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Roundup



  • The Government Must Pay People to Stay Home

    by Gabriel N. Rosenberg

    The earliest effective government responses to epidemic illness in the United States came not in the context of human health, but in the context of livestock.



  • Coronavirus Shows the Perils and Promise of Globalization

    by Samuel Zipp

    During the first age of “America First” in the 1940s, Wendell Wilkie's campaign challenged Americans to confront a discomfiting idea: Our lives depend on the well-being of many millions across the world.



  • Sanctions Are Inhumane—Now, and Always

    by Aslı U. Bâli, Aziz Rana

    In a world imperiled by global pandemic, it is long past time to put an end to sanctions—including new ones against Iran—and to reconstruct U.S. foreign policy around international solidarity.



  • Women Also Know Washington

    by Lindsay Chervinsky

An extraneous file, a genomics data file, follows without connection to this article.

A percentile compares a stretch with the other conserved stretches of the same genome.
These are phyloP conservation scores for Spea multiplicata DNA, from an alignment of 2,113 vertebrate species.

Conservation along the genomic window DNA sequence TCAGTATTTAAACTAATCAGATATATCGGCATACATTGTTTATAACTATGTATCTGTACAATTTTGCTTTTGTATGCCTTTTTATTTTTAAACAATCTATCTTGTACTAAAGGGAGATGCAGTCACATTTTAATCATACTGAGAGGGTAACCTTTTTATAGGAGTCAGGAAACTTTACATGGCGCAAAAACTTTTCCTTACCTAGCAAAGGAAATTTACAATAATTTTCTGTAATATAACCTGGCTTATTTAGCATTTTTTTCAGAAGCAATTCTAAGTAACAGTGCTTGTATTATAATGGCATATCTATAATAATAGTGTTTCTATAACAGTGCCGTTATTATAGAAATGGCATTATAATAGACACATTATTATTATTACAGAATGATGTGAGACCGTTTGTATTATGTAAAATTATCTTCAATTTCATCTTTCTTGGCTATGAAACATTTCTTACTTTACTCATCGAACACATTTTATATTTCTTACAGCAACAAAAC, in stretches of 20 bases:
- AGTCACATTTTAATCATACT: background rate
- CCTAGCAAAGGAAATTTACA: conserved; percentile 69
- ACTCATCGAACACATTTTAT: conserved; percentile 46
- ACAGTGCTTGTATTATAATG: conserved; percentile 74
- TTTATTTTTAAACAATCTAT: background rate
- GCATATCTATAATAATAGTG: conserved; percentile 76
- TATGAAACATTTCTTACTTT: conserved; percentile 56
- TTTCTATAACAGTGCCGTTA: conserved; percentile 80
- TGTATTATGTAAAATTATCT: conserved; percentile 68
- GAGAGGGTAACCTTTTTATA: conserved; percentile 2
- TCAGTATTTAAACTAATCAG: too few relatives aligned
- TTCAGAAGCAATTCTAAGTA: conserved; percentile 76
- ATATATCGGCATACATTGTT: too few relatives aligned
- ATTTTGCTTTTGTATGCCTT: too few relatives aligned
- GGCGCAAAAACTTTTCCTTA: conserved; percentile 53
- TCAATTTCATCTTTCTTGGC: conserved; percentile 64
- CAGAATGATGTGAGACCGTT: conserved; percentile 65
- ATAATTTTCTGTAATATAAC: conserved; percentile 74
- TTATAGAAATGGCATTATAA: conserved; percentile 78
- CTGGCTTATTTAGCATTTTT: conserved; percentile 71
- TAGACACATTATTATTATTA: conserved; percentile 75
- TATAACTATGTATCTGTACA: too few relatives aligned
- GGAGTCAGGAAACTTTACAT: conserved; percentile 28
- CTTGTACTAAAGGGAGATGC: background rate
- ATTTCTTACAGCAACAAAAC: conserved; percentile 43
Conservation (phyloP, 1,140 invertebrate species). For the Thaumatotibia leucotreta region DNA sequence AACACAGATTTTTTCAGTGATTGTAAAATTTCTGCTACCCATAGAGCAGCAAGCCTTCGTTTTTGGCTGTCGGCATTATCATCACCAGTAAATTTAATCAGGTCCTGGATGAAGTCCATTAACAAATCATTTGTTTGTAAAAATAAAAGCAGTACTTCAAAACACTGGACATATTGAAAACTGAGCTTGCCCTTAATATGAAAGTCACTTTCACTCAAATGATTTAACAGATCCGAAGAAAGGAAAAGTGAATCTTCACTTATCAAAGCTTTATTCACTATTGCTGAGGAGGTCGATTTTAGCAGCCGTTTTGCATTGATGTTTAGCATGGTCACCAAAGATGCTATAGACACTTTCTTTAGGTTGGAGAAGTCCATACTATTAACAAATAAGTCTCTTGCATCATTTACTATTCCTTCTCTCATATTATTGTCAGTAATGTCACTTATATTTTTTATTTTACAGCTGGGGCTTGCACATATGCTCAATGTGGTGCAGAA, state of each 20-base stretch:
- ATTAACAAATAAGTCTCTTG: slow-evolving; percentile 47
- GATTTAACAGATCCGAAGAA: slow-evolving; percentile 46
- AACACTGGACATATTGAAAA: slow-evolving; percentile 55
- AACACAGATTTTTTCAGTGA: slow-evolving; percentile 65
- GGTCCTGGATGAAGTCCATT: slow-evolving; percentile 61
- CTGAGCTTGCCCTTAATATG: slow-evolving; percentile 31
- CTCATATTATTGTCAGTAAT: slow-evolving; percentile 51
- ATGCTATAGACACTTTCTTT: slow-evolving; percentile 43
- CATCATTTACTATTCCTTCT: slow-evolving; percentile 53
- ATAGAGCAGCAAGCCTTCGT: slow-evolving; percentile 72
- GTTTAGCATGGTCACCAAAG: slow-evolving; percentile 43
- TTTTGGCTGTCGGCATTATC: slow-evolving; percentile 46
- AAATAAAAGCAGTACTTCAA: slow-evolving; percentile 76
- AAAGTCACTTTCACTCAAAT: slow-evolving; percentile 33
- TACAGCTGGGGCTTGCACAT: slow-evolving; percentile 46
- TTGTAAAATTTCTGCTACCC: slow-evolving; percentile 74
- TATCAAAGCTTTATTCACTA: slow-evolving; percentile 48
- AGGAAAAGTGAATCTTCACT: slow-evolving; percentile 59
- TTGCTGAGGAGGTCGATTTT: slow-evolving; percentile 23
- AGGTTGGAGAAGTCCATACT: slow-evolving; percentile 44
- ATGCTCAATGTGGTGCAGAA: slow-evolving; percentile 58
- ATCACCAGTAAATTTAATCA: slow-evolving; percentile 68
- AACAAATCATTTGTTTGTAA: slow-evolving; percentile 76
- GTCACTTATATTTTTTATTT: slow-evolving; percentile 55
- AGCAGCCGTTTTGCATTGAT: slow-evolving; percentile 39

The last decade has witnessed a noticeable uptick of works on Washington authored by women, with more to come in the pipeline.



  • Donald Trump Plays His Blame Game

    by Allan Lichtman

    Now Trump is setting up every American for an entirely new blame game with his misguided notion that we should return to normal by Easter.



  • Babe Ruth's New York @ 100

    by Jonathan Goldman

    When Babe Ruth started hitting home runs, the US started to change.



  • Notes From the New Normal

    by Jamie Stiehm

    America is not immune to the world. We're all connected in "a single garment of destiny," as Martin Luther King Jr. wrote.



  • We’ve Never Been Here Before

    by Adam Tooze

    There are historical analogies to this kind of collective shutdown, but they are not attractive.



  • Hospice of the Creative Class

    by Alex Sayf Cummings

    No event has so starkly revealed the brutal inequalities of contemporary capitalism as the coronavirus pandemic.